Mother and child oil painting by Bay Backner

‘Mothers hold their children’s hands for a while, but their hearts forever’

There’s a quiet beauty in the poses we use to hold our children. As I trace the lines where mother and child meet, the paint often runs in a continuous stroke from one into the other. I find myself stopping to enjoy the poses my body takes as I balance my fourteen month old on my hip, or sit my six year old on my lap as we read together.

Mother and child oil painting by Bay Backner

‘Mother and child’, Bay Backner, 2016

But like so much of motherhood, the way we hold our children is a transient joy. I take a neighbour’s four week old baby to my chest and realise the hold is a dear, old, lost friend. Like the way my children put their hand in my mouth at eight months, or held my thumb to cross the road at three. These subtle poses and touches disappear.

It’s a dance that stays silently with us until we pick up a newborn or lift a grandchild at the park. Then a rush of memory comes with the movement, and we’re hit by the sadness and joy that haunts so much of motherhood. Finding these movements and moments captured in photographs is my treasure. The holds we use with our children are an art.

“Mothers hold their children’s hands for a while, but their hearts forever”

 

'Mother of Two', Bay Backner - Mother and child oil painting

The art of mothers & motherhood as war art

As an artist I’m interested in images of the reality of motherhood rather than its chocolate-coated imposter. I see art concerned with motherhood as war art.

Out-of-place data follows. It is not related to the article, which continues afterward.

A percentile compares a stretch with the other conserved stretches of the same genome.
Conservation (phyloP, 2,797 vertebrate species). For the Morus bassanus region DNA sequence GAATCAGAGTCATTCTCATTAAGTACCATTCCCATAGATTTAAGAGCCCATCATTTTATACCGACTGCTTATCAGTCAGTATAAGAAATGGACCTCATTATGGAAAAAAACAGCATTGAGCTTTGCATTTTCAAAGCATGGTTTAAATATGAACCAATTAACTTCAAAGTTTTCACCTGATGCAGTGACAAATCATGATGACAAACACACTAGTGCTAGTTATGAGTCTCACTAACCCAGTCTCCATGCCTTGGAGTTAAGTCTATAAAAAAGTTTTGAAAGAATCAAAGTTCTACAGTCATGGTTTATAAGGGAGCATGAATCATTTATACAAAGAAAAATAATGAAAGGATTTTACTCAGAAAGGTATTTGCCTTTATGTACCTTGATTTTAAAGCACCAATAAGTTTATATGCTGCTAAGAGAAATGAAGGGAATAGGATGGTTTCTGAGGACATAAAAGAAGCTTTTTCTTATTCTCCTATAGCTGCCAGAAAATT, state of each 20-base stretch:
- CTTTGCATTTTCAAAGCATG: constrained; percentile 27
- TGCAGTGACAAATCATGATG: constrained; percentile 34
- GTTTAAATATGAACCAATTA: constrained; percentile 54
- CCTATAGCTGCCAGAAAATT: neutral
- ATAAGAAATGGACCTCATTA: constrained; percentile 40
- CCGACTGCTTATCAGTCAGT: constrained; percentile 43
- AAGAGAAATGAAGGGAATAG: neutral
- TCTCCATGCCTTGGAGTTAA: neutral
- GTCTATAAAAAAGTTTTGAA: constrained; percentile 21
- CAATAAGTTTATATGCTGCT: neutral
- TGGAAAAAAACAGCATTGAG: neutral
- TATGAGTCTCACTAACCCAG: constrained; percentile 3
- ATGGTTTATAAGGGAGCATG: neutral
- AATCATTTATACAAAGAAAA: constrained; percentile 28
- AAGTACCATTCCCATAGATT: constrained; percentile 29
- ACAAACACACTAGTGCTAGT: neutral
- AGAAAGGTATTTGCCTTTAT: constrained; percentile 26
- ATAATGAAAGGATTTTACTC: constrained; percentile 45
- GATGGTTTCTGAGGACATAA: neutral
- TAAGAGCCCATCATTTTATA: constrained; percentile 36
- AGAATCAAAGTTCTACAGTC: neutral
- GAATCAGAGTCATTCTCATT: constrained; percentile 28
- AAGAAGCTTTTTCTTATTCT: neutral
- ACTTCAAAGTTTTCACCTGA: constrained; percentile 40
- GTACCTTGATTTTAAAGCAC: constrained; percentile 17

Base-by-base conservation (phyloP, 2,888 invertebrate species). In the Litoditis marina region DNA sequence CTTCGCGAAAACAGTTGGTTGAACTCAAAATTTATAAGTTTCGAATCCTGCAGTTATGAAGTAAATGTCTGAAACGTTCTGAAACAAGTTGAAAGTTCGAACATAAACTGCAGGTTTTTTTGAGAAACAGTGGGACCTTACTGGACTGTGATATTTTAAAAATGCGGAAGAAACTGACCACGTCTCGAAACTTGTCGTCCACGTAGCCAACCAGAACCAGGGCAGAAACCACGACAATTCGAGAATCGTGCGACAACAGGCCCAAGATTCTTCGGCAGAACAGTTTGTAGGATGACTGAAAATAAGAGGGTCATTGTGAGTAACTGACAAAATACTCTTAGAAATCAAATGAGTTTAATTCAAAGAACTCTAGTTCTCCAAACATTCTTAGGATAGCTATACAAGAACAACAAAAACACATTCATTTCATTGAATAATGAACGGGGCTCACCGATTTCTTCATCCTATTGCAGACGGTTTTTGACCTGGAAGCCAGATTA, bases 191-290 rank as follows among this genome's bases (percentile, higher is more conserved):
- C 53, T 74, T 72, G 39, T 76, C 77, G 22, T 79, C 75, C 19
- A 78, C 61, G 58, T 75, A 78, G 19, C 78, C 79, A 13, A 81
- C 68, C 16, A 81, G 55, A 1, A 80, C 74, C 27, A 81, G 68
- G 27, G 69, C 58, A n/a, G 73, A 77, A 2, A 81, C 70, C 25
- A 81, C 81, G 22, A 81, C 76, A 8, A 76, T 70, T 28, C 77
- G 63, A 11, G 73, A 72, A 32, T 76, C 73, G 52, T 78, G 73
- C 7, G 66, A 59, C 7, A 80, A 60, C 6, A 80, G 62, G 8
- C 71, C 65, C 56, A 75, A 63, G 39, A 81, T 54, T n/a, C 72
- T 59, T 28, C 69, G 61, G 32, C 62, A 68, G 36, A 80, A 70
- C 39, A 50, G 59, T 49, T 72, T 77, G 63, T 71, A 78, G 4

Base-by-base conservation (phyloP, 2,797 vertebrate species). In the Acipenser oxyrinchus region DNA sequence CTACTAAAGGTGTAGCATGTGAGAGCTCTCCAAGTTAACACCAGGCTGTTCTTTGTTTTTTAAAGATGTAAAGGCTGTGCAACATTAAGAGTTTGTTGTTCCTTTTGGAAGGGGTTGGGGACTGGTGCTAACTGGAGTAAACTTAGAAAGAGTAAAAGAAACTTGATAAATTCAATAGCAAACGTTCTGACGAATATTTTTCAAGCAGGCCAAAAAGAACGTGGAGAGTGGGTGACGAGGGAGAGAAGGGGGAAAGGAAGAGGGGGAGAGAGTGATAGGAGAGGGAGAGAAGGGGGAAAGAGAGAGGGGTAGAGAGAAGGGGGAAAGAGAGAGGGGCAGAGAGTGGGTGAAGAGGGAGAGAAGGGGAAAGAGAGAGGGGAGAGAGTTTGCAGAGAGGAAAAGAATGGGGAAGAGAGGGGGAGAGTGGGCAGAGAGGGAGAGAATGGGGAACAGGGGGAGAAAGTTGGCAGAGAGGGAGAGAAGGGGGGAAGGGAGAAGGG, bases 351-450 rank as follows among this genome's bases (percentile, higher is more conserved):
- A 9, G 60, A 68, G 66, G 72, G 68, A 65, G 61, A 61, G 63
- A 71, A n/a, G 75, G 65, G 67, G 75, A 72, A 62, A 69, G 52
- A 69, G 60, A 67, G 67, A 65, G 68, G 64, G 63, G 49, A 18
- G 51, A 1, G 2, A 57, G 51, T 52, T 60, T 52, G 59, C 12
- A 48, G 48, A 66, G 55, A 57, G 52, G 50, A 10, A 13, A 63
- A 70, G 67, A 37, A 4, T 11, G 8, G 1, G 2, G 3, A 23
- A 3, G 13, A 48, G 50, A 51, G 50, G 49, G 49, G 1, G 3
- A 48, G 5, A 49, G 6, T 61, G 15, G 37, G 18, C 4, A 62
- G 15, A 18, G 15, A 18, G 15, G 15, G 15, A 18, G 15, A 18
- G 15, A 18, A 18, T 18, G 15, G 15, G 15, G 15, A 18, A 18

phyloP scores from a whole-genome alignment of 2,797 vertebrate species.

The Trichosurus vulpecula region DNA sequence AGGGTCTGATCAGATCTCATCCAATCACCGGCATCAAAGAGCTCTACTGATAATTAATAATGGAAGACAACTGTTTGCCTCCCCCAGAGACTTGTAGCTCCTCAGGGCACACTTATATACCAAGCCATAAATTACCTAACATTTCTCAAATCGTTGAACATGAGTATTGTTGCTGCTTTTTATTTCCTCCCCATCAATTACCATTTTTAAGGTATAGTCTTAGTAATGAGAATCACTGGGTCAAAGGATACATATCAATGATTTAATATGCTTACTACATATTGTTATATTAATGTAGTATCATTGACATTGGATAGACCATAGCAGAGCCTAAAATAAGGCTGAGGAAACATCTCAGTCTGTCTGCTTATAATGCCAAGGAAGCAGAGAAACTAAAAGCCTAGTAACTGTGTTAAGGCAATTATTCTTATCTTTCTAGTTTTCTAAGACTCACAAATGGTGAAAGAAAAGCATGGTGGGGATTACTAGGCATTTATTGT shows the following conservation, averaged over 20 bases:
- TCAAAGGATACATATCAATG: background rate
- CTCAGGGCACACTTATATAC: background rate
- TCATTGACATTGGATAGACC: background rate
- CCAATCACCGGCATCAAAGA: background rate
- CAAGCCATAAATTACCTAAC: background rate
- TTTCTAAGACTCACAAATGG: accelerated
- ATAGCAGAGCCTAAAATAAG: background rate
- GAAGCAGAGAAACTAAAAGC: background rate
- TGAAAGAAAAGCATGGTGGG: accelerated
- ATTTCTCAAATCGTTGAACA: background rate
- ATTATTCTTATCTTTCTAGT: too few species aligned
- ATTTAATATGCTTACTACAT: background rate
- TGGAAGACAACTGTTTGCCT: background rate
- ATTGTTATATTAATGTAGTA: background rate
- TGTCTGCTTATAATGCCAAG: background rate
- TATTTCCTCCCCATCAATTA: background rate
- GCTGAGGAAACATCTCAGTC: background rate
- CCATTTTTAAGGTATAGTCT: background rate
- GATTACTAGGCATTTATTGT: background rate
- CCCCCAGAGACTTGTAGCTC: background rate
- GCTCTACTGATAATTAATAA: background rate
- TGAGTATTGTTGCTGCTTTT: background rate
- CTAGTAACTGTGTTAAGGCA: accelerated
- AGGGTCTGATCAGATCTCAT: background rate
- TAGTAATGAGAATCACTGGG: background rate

(War) Artists record military activities in ways that cameras and the written word cannot. Their art collects and distills the experiences of the men and women who endured it.[5]

Swap ‘mothering’ for military in the quick definition from wikipedia above. You have my definition of mother art. Or ‘parent art’ if we’d like to invite the chaps to the table.

I don’t intend to belittle the experience of war. The experiences of motherhood cannot be compared to being gassed in a trench. But motherhood is a singularly impactful life event which makes acute and painful changes to who we are. One in every ten of us will experience postnatal depression in our first year of motherhood. Psychiatric disorder, and suicide in particular, is the leading cause of maternal death.  (See Suicide: The Silent Thief of Mothers).

Mother and child oil painting by Bay Backner - Mum of Two

‘Mother of Two’, Bay Backner, 2016

The art of motherhood should ‘collect and distill the experiences’ of those that have endured it. Like war, motherhood is an arena for the far reaches of human emotion. Fear, despair, love, hate, anger and courage become real living breathing aching realities. New feelings need to be named before they overwhelm us.

And motherhood is an arena from which we can’t withdraw.

In war zones, I would learn about another feeling, one I have yet to define but seems the opposite of fear: that feeling is a sense of my aliveness. And somewhere between these two feelings resides a place I think of as courage.